I have to say that I pretty disgusted when I read this story out of Daytona Beach involving a funeral home employee who was using his company’s hearse to sexually molest young girls.  Apparently, Michael Campbell — who also lists “pastor” as one of his occupations — used his employer’s hearse to transport different underage girls to Daytona-area hotels, as well as his apartment where he would sexually exploit them.

Campbell used a classic, old Hollywood trick — telling the young girls that if they posed for revealing photographs for him, and performed in “skits” with him, they might be discovered and become the next Beyonce or Britney Spears.

Apparently, Campbell used his employer’s hearse as a “set” for a least one photo-shoot with a 15-year old girl, after having the girl help him drop off a dead body at the airport.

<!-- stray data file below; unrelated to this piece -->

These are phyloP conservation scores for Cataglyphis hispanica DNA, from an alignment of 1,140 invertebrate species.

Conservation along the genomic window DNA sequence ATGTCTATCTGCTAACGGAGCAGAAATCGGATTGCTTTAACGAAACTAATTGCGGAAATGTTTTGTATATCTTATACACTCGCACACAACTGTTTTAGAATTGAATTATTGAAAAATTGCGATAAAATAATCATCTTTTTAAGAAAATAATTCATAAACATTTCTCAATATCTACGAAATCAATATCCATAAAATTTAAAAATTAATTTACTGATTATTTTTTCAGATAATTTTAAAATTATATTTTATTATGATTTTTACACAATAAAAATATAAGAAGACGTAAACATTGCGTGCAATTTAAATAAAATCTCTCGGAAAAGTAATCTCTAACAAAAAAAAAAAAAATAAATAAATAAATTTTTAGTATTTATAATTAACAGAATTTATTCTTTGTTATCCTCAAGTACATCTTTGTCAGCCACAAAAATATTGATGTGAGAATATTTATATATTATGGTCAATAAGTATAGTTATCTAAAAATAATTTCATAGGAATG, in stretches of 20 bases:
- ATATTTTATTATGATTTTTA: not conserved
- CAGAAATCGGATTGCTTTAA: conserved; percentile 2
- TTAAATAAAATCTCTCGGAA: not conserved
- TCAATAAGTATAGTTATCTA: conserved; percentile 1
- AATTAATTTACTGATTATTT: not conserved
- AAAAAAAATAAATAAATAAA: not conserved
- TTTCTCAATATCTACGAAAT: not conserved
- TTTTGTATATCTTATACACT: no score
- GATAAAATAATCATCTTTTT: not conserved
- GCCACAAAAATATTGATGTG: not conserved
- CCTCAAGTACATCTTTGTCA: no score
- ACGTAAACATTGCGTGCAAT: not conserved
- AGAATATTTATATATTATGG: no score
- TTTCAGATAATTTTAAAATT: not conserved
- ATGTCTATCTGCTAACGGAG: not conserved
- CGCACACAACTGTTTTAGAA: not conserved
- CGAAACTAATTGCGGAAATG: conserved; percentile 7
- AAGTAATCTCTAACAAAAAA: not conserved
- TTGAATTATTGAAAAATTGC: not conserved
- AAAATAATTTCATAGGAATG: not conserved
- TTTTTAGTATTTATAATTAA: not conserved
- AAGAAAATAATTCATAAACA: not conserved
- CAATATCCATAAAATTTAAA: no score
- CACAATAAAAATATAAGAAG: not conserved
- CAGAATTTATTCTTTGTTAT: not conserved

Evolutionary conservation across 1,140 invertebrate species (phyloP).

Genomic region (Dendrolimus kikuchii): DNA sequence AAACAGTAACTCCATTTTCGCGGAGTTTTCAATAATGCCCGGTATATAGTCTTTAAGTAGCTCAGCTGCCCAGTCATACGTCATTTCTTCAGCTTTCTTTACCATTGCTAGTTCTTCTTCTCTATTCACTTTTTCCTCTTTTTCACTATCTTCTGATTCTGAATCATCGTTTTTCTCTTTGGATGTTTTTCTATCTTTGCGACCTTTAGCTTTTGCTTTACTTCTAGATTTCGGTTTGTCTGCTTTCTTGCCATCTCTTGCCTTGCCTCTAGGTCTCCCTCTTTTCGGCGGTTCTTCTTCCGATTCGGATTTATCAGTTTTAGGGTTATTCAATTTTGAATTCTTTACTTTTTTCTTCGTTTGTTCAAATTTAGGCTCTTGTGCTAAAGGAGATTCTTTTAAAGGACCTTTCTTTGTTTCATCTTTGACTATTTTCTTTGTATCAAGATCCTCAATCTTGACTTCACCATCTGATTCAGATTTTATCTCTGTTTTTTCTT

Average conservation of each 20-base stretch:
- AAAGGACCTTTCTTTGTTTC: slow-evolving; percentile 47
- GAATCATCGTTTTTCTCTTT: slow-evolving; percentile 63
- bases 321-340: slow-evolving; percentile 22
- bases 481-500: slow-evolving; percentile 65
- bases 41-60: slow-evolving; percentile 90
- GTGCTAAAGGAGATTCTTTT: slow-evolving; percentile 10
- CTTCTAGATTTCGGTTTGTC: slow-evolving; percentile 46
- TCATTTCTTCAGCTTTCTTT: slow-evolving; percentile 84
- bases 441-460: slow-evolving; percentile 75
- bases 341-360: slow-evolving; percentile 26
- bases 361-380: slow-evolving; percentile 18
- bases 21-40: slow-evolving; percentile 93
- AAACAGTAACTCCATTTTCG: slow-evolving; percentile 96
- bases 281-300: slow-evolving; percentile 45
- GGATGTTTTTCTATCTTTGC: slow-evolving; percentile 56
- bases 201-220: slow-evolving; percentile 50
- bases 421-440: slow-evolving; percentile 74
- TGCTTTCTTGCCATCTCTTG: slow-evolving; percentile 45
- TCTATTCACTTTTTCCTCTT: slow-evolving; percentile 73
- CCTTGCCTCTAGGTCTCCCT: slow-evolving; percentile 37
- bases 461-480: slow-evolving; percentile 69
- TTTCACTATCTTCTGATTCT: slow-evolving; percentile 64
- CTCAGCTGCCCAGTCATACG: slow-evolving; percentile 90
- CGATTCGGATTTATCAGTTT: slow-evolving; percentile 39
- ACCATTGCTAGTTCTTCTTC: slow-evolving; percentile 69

My first impression upon reading the story was how creepy it was to use a hearse to lure young girls into this type of activity.  To me, it seems like the involvement of the hearse makes these crimes more sinister, somehow.

As an Orlando child sexual abuse lawyer who has handled negligent hiring and negligent supervision cases against organizations like schools, treatment programs, and mentoring programs, I am always sensitive to situations where a professional organization or facility is used by a sexual predator to further his crime.  In this instance, it would be interesting to learn how much supervision Mr. Campbell was receiving from his funeral home employer.

For example,  did they ask him to account for all of the hours that he had that hearse?  Did they ask him why he was transporting 13 and 15-year old girls in the hearse, or why he was taking them with him to drop dead bodies off at the airport?  Did Mr. Campbell show any signs that he had some fascination or attraction with very young girls?

In our experience, there is almost always a pattern of behavior leading to these tragic acts — but somebody has to have their eyes open.

What do you think?  Comment below, or e-mail or give us a call at 407-644-4444.

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